Identity Theft and Social Media: 7 Tips to Protect Your Finances
In honor of National Cyber Security Awareness Month in October, Laura gives you seven tips to stay connected with family and friends on social media as safely as possible so ordinary details you share won't be used by cyber thieves to hurt your personal finances.
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October is National Cyber Security Awareness Month, so it’s a great time to reevaluate how you’re using social media and to be mindful of its potential risks.
You’ve probably used social media to check in with friends at your favorite restaurant, say bon voyage before heading out on vacation, or to share your birth date. What we love about social platforms, dishing out information about ourselves and our families, is precisely what makes it so dangerous.
Problem is, ordinary details about your life could be used maliciously by cyber thieves to hurt your personal finances. In this post I’ll tell you how to stay connected with family and friends on social media as safely as possible.
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Identify Theft and Social Media
As I mentioned, sharing personal information comes with risks. You can easily give away enough personal data on social media to compromise your privacy and even become vulnerable to identity theft.
In this article I’ll focus on steps to update your Facebook security. If you’re active on other social sites, like Twitter, Instagram, SnapChat, LinkedIn, or Pinterest, check out this article for more privacy settings.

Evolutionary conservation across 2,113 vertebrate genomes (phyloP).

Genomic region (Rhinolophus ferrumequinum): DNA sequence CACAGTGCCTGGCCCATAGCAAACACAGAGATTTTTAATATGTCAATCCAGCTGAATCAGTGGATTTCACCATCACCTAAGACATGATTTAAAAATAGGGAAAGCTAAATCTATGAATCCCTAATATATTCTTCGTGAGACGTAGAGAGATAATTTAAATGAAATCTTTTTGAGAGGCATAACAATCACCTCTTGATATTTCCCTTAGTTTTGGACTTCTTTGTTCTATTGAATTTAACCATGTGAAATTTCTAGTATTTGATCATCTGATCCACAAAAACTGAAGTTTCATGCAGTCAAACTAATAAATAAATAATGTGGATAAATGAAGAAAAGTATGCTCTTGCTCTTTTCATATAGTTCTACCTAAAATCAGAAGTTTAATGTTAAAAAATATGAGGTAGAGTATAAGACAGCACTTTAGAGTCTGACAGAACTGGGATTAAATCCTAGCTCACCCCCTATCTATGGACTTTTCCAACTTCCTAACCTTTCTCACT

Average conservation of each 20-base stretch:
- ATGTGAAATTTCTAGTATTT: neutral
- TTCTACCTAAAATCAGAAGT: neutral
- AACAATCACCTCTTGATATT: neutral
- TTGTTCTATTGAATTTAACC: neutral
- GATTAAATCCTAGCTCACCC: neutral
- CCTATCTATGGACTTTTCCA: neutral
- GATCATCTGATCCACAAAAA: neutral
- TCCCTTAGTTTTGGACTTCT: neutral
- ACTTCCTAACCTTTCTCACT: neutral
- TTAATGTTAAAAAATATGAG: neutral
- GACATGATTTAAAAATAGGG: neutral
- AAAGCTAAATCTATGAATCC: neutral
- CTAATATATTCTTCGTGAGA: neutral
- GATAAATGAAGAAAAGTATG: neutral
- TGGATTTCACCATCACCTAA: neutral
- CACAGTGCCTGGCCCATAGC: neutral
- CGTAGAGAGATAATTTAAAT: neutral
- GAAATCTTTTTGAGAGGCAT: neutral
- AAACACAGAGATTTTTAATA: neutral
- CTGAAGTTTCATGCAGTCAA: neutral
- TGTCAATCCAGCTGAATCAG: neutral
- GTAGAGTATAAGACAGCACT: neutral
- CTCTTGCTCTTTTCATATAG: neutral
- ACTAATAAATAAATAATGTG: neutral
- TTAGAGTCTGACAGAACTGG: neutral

Use these seven tips to manage your Facebook account the right way:
Tip #1: Check your audience before posting on Facebook
Each time you create a Facebook post, see what your audience will be and adjust it as needed before hitting the “Post” button.
When you click in the status field where it says “What’s on your mind?” there’s a button with a drop-down menu just to the left of the “Post” button. That drop-down allows you to choose who sees your posts.
You can share posts with the public, which means anyone on or off Facebook. That’s the worst option because a cybercriminal could easily get potentially harmful data about you.
A better option is to share posts with your Facebook friends only. Or even to a custom audience that you create, such as your coworkers or friends who are not acquaintances.
If you don’t want the privacy of your posts to be set on a case-by-case basis, make it universal for your account. To update or double check your settings, click on the down arrow at the top right corner of your Facebook page, choose “Settings” and then “Privacy” on the left side bar.
There are 3 sections of the Privacy settings that you should make as secure as possible. For the section titled “Who can see my stuff?”, set it to “Friends” or to a custom subset of Friends that you create. As I mentioned, that makes it much more difficult for an identity thief to see your personal information.